Google Maps presents North Korea through a new lens
Google Maps released its first atlas of North Korea on Monday, which outlines major roads, landmarks, hospitals, and prison labor camps within the country's borders.
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“It’s going to be very helpful moving forward,” Mr. Walsh says.Skip to next paragraph
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In Pyongyang, Google Maps outlines everything from city streets and markets to the Kim Man-yu Hospital and the North Korean Workers Party Monument.
The map highlights a number of other details, such as armories and North Korea’s notorious prison labor camps. One gulag, known as Camp 22, appears near the North Korean and Chinese border.
This is not the first map of North Korea that’s available online. Curtis Melvin, editor of the North Korean Economic Watch Blog, says on his website that he has spent several years compiling public maps, interviews, innovative analysis, and other data for a Google Earth representation of North Korea. The Google Map Maker, however, is the first official crowd-sourcing project to take on the mysterious North Korean peninsula.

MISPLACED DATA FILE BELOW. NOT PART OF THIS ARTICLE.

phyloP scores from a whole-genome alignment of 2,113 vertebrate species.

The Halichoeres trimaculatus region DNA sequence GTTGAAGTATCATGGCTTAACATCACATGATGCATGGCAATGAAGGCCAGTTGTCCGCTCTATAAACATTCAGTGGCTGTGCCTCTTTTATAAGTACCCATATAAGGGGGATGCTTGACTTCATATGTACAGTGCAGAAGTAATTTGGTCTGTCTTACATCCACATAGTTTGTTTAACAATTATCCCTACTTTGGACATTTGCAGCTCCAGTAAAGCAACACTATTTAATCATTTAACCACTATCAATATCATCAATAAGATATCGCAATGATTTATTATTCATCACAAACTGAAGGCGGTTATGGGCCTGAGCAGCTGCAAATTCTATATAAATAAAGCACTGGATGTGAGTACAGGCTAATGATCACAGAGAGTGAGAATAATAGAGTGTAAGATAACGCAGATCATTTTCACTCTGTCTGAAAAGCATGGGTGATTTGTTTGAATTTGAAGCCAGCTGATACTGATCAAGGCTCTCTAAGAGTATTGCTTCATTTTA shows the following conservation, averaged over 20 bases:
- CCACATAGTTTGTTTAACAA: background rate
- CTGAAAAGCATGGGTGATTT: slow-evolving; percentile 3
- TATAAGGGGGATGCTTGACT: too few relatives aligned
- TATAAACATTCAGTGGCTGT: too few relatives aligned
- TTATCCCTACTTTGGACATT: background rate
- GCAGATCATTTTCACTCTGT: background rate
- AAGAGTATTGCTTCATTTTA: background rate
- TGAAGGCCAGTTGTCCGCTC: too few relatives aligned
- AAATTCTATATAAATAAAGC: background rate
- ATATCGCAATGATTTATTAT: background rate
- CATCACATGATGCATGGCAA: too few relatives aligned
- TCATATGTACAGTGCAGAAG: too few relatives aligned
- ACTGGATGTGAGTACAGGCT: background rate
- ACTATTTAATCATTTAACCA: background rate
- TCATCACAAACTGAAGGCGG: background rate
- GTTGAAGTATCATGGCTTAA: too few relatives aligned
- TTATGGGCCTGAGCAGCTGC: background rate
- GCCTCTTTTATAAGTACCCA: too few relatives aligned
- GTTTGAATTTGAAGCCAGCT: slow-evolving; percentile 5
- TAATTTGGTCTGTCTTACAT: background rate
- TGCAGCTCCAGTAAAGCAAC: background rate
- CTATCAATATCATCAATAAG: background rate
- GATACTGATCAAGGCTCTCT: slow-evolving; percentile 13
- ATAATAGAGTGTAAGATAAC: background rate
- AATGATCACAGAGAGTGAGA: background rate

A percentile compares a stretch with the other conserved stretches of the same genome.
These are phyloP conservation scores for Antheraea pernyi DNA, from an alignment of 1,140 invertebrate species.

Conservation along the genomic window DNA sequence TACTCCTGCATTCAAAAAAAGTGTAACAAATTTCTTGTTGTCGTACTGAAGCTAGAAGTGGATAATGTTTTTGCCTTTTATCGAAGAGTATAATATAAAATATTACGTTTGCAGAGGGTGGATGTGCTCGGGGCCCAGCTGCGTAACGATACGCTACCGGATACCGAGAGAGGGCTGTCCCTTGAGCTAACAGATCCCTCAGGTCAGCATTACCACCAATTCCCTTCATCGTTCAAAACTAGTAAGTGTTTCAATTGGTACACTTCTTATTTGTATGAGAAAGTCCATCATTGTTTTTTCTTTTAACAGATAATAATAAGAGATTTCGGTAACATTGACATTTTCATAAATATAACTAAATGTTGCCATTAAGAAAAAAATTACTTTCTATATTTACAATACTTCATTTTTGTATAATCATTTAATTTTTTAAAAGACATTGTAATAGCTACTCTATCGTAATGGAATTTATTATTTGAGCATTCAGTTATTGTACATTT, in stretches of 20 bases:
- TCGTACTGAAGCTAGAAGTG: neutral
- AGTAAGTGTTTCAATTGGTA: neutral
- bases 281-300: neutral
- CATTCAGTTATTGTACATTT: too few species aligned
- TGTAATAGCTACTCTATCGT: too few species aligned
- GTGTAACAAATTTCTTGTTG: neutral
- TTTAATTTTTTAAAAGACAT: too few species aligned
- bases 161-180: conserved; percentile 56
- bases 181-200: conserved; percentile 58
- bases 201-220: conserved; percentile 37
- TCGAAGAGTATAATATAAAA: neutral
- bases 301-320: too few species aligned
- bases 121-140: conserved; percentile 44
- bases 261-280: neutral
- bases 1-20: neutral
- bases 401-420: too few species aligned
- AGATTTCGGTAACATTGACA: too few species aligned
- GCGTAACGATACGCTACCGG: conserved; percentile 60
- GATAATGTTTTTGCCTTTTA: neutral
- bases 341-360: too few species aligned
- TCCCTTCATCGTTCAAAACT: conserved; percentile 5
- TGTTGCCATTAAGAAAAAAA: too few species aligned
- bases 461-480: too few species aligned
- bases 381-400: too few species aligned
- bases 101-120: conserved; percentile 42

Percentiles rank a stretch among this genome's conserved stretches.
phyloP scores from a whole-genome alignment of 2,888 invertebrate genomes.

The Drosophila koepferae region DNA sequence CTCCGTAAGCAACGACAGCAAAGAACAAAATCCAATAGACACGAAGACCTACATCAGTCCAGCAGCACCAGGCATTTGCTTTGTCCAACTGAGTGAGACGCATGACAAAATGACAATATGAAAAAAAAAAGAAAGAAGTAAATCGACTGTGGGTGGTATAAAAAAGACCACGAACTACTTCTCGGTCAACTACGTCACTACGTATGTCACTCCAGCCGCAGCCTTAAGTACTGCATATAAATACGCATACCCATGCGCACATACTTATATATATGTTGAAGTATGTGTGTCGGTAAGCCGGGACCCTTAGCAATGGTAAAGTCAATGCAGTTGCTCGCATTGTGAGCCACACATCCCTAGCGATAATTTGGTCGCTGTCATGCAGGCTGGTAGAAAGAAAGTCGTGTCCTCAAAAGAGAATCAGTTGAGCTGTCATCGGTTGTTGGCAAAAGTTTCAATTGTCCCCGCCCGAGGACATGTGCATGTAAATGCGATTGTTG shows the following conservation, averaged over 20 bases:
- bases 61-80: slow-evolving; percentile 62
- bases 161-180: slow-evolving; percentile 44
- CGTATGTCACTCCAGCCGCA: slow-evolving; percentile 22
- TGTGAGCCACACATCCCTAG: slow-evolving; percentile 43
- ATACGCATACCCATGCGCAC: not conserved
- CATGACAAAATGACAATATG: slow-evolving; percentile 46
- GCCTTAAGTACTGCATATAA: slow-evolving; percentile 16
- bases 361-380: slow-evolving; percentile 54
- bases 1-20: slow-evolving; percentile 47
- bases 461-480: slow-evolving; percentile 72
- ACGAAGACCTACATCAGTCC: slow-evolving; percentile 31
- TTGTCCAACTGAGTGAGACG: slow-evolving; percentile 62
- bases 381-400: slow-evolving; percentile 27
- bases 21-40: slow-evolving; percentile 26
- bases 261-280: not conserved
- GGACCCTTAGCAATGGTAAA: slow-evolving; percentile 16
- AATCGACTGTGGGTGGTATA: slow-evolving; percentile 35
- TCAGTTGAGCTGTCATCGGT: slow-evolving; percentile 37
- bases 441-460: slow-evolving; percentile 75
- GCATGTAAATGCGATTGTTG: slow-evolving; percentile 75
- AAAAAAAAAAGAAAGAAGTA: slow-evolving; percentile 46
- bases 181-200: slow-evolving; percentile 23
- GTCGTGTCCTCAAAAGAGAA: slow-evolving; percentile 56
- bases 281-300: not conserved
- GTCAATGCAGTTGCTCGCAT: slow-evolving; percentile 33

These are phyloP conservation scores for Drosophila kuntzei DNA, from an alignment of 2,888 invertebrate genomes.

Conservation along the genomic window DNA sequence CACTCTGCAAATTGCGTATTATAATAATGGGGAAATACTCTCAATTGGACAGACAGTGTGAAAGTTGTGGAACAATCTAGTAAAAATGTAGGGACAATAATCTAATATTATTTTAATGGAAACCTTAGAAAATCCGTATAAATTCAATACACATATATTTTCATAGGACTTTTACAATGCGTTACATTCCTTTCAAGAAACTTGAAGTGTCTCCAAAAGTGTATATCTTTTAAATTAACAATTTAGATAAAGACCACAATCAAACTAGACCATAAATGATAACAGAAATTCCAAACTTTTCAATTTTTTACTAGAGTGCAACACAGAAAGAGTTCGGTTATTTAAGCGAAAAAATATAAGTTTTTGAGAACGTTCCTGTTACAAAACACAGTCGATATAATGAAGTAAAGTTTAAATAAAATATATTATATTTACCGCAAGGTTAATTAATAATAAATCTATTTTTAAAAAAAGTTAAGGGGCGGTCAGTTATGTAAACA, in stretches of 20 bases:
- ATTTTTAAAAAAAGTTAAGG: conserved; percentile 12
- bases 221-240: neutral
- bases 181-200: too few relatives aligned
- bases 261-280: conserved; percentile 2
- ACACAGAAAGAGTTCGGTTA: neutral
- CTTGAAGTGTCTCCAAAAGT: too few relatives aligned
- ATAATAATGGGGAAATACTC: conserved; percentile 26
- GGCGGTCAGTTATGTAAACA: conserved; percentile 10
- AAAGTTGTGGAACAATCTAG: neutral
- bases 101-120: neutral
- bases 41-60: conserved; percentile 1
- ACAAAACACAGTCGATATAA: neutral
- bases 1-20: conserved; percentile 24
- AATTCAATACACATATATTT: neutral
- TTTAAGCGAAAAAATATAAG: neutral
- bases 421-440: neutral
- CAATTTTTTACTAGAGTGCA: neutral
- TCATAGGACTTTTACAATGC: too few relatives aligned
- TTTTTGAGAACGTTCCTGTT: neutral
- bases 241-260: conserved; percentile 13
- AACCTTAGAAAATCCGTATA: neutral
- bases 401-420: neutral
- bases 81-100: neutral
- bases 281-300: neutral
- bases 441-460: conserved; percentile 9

Walsh says the map not only casts a spotlight on North Korea, but also provides information that could dispel misconceptions about the country.
“What’s really useful about a project like this is it allows you to see change over time,” Walsh says. “It’s not just a snapshot most people in their heads have a notion of.”
The North Korea that many imagine is not the North Korea that exists today, Walsh says. The country has experienced some economic gains with more restaurants, cars, and people in the capital. Meanwhile, the nation’s economy continues to deteriorate in the countryside and in the industrial cities to the north.
“Elites are getting wealthier and the rest of the country appears to be as poor or getting poorer,” Walsh says. “That’s an important dynamic. That’s not the fixed image we have in our mind that North Korea is always poor.”
How does Google Maps play into this? The more data that becomes available to the public, the easier it is for people in the United States and in South Korea to understand the economic and cultural developments in North Korea, Walsh says. More information could mean less conflict down the line.
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